I once made the mistake of counting the animals under our roof.
Fittingly, I came up with this brilliant idea while sitting in the waiting room at our vet hospital. The total came to a whopping 27. In my defense, the numbers had been inflated by visitors, precisely two mother rats and their nine babies. They’d been rescued from a research lab and just needed a way station on their journey to a rescue group that specializes in small mammals.
Over the years, the numbers have fluctuated but not the general state of the life we’ve shared with our non-human animal family members. My husband knew a dog and cat would be part of the future but neither of us could have anticipated the sheer numbers involved.
Early in our marriage we purposely set out to adopt a puppy who grew into a medium sized, sweet but clueless yellow dog named Lucy. When our landlord’s cat had a litter, we added Spunky.
But from then on, the critters found us—usually me. Chris regularly proclaimed that “other people walk out the door and don’t find a homeless animal.” Too true, as most people choose not to see the injured dog by the side of the road, the feral kittens in the vacant lot, the rabbit huddled in the bushes.
Our first experience with rescue involved our daughter’s pre-school rabbit, Bugs. The powers that be had added the rabbit without giving a single thought to his fate during the summer. No one else spoke up, so Bugs came to live with us.
We set him up in a hutch in the backyard as was the tradition back then. Unlike most hutch bunnies, Bugs got plenty of attention from our young children Jennifer and Matthew. One day when kids, cat, dog, and rabbit played happily in the backyard, I heard the tiny cry of a kitten. I looked over the fence and all around our house but couldn’t find the source of the pitiful cries.
Finally I ventured into our neighbor’s yard and encountered a tiny, filthy black kitten When I approached him, he hissed and growled and tried to crawl away using only his front legs while his hind legs dragged behind him. Having never encountered a wild or feral kitten, I didn’t have a clue how to handle him. So I called our friend Cherie as she would know what to do thanks to her experience rescuing cats. She arrived with gloves and a box, grabbed the snarling little guy, and dropped him off at our vet office.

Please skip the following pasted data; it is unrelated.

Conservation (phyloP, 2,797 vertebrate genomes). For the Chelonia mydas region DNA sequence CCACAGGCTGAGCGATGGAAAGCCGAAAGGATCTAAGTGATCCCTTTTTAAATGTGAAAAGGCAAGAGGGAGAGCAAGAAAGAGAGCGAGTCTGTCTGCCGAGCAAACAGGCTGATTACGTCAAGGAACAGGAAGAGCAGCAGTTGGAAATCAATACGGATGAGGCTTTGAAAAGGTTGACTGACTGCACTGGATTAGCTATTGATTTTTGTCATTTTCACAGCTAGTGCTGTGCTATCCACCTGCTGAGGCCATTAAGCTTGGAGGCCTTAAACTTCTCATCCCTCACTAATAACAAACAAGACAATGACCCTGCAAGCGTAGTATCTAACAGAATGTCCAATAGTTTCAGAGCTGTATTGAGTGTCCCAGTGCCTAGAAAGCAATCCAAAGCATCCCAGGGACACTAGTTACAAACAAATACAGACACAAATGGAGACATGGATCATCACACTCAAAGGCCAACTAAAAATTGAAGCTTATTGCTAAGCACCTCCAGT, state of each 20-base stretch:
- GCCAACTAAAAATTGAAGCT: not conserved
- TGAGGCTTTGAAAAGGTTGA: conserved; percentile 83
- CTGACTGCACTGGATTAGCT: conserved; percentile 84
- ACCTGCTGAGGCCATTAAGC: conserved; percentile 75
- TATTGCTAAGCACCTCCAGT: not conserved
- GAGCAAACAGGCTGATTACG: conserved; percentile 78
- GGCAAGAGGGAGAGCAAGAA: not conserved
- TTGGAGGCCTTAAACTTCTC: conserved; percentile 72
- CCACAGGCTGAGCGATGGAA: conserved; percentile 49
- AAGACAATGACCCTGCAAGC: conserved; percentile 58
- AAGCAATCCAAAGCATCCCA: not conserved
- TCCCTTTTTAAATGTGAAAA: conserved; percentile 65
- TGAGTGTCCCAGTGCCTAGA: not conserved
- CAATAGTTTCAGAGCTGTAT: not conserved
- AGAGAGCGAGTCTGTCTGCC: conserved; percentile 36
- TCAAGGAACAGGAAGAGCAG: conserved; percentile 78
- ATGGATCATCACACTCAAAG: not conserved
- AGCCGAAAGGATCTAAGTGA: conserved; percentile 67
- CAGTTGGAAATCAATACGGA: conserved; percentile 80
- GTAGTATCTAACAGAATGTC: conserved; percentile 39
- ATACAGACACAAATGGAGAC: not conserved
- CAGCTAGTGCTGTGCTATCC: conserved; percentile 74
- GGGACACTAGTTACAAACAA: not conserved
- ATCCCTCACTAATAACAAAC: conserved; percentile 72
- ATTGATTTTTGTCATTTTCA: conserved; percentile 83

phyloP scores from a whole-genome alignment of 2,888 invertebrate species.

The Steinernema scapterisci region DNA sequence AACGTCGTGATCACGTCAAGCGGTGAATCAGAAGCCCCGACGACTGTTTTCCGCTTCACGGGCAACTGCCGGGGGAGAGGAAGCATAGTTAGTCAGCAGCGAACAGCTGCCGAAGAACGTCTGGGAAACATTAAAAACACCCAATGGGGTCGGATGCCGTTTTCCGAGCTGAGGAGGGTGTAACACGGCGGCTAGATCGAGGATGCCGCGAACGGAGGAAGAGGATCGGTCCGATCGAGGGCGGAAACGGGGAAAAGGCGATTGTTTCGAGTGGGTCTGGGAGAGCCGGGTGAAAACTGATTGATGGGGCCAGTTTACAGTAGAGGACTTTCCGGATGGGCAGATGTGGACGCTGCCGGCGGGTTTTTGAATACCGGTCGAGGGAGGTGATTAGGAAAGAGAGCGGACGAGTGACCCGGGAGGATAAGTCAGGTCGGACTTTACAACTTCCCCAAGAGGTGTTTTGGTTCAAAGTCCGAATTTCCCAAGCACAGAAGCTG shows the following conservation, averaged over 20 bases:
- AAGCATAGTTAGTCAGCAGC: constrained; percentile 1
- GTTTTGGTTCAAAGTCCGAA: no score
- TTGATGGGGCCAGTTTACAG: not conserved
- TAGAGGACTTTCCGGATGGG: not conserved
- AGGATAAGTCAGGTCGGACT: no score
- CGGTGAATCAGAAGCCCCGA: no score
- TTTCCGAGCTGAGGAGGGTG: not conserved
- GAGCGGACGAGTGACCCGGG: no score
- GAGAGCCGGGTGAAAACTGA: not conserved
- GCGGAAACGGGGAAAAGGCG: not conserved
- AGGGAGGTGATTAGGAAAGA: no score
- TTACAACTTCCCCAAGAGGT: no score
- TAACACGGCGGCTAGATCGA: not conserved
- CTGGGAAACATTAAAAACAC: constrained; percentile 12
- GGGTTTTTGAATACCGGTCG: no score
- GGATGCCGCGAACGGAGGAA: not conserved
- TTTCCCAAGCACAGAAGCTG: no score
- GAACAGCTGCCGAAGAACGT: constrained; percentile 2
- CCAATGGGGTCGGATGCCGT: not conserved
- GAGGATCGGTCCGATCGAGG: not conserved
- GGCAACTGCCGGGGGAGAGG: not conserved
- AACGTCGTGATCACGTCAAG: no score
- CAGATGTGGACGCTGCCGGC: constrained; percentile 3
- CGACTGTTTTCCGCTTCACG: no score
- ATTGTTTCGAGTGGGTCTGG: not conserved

I assumed I’d never see him again as it would be kinder to euthanize him if he had a broken back or similar injury. Instead, the kitten had a fractured pelvis (probably from a well placed kick) and just needed to be confined until he could heal. At the clinic, they’d also cleaned him up and tried to rid his tiny body of the fleas.
We set him up in a small box in our bathroom, the only quiet space in our small rental house. Despite his injury, he spat and hissed and tried to escape every time Chris or I entered the bathroom. However, five-year-old Jennifer spent hours just sitting quietly with him.
“Mommy, he purred,” she proudly announced just a week after his capture.
The food, safety, and warmth had helped bring him around, but the child brought Jose Cuervo the rest of the way.
Jose and Bugs began our education into the plight of homeless companion animals, a topic rarely discussed at the time. They also ushered in an era for our family of what seemed like an endless stream of abandoned cats, dogs, rabbits, birds, and even a chicken we named Zoe.
I feel compelled to share their stories—especially with young children. I want to gently teach them about the value of other creatures, the importance of taking responsibility, the unconditional love they offer us. Just as important, I want them to giggle or even guffaw at the places Zoe laid eggs, at the ginormous puppy knocking everything off the table with his tail, at the naughty beagle named Bonnie jumping up on the dinner table to eat leftovers.
Zoe, who literally ruled the roost, became the subject of my first children’s book “One Happy Chicken.” “A Very Naughty Beagle Named Bonnie” will be released in early March, with “What to Do With a Ginormous Puppy” to follow later this year. In the meantime Jose Quervo demands his turn as does Otis who became a long-distance trucker cat, Mouse the cat with no eyes, and Bob the Duck.
For years I’ve also been working on “An Ark of Sorts,” a memoir of our experiences in animal rescue but also my life-changing time as a volunteer at the local county shelter. The minute I walked in I felt I belonged there despite the bleak surroundings and the steady stream of animals coming in with few leaving by the front gate. I even decided to become a reserve officer, so that I could have the keys to the kennels.
There I met Rosemary who became my mentor and friend. At first we concentrated on improving the treatment of the resident animals and sending as many of the inmates as possible out that front gate with responsible adopters. Finally though we had to admit that our efforts had to be redirected to prevention.
We’d seen the bodies stretched out in the freezer. We knew from bitter experience that those bodies far outnumbered the lucky few who exited alive. The shelter years literally changed our lives and launched us on a journey to inform the public and change the status quo.
— Diane Calkins